An interesting piece in the upcoming NYT magazine this Sunday by Dave Leonhardt on the ways and degrees in which the economy will change once recovery is at hand. Not that we're anywhere close to a turnaround, no matter what Obama and Congress decide to do, but at some point it will happen. The question is, what then? The piece covers a lot of ground, but my favorite passage describes the theories of a little-known economist named Mancur Olson who wrote a book called "The Rise and Decline of Nations."
In Olsonís telling, successful countries give rise to interest groups that accumulate more and more influence over time. Eventually, the groups become powerful enough to win government favors, in the form of new laws or friendly regulators. These favors allow the groups to benefit at the expense of everyone else; not only do they end up with a larger piece of the economyís pie, but they do so in a way that keeps the pie from growing as much as it otherwise would. Trade barriers and tariffs are the classic example. They help the domestic manufacturer of a product at the expense of millions of consumers, who must pay high prices and choose from a limited selection of goods.
The parallels to the modern-day United States, though not exact, are plain enough. This countryís long period of economic pre-eminence has produced a set of interest groups that, in Olsonís words, ďreduce efficiency and aggregate income.Ē Home builders and real estate agents pushed for housing subsidies, which made many of them rich but made the real estate bubble possible. Doctors, drug makers and other medical companies persuaded the federal government to pay for expensive treatments that have scant evidence of being effective. Those treatments are the primary reason this country spends so much more than any other on medicine. In these cases, and in others, interest groups successfully lobbied for actions that benefited them and hurt the larger economy.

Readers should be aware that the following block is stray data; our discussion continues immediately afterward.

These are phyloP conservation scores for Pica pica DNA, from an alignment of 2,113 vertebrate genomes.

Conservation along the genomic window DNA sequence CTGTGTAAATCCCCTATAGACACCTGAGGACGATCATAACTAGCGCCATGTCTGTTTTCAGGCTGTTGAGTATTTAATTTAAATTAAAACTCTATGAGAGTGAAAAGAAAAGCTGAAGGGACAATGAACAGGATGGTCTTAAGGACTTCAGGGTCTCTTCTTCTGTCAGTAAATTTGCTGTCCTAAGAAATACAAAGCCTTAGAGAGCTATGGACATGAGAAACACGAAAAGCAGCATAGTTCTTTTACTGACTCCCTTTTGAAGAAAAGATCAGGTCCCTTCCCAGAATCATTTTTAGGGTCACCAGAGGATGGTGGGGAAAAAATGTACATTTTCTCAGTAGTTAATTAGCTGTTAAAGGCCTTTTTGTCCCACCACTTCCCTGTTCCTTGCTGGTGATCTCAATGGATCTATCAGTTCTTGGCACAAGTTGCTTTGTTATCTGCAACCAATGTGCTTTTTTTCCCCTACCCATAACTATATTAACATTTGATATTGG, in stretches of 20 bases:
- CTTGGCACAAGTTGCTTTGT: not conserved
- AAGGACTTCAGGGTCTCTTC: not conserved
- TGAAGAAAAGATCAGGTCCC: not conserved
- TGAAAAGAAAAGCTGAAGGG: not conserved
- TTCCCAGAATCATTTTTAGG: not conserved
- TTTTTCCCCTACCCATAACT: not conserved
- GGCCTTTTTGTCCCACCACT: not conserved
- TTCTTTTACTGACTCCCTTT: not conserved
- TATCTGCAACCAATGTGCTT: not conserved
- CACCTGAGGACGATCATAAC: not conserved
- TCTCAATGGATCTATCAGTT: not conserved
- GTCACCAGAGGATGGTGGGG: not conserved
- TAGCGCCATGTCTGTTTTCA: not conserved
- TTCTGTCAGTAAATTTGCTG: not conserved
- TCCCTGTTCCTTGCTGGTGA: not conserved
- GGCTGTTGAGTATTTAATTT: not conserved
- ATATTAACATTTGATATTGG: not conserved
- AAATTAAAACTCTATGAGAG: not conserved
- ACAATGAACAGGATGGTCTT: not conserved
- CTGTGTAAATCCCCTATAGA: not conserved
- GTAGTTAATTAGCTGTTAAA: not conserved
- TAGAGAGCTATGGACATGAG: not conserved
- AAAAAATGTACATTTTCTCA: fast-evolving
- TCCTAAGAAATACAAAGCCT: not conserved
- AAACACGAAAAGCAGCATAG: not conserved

Surely no interest group fits Olsonís thesis as well as Wall Street. It used an enormous amount of leverage ó debt ó to grow to unprecedented size. At times Wall Street seemed ubiquitous. Eight Major League ballparks are named for financial-services companies, as are the theater for the Alvin Ailey dance company, a top childrenís hospital in New York and even a planned entrance of the St. Louis Zoo. At Princeton, the financial-engineering program, meant to educate future titans of finance, enrolled more undergraduates than any of the traditional engineering programs. Before the stock market crashed last year, finance companies earned 27 percent of the nationís corporate profits, up from about 15 percent in the 1970s and í80s. These profits bought political influence. Congress taxed the income of hedge-fund managers at a lower rate than most everyone elseís. Regulators didnít ask too many hard questions and then often moved on to a Wall Street job of their own. In good times ó or good-enough times ó the political will to beat back such policies simply doesnít exist. Their costs are too diffuse, and their benefits too concentrated. A crisis changes the dynamic. Itís an opportunity to do things you could not do before.